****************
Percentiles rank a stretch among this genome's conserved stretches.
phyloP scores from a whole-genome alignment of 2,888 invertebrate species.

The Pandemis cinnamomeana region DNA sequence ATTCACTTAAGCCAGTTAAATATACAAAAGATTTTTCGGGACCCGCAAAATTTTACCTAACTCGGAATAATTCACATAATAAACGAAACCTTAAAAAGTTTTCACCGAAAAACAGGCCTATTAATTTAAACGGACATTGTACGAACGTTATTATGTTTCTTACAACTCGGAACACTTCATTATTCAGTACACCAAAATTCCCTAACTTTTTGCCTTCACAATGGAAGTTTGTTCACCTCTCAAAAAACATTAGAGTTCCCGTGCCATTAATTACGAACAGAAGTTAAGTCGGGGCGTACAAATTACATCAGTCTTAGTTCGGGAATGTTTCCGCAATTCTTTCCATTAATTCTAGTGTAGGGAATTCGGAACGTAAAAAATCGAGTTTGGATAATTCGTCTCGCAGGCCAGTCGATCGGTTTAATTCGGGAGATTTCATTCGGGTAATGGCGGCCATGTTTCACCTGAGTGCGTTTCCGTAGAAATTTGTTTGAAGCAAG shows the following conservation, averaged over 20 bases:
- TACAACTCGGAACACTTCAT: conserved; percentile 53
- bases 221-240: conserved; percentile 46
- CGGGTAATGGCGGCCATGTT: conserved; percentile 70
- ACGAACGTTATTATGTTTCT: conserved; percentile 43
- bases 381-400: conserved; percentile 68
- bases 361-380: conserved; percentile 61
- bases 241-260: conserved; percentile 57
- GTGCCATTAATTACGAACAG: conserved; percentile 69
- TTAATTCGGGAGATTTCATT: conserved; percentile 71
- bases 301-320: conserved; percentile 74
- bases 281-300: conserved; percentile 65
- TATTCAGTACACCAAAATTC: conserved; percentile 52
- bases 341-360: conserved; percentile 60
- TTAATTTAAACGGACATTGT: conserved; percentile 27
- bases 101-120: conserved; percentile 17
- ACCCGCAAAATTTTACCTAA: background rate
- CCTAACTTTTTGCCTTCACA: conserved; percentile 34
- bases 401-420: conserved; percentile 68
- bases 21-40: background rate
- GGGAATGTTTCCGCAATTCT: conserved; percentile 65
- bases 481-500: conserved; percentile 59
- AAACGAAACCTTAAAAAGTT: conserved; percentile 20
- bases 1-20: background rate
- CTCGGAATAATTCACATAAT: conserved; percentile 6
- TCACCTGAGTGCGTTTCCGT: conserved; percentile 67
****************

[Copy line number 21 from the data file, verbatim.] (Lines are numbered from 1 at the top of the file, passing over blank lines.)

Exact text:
- bases 401-420: conserved; percentile 68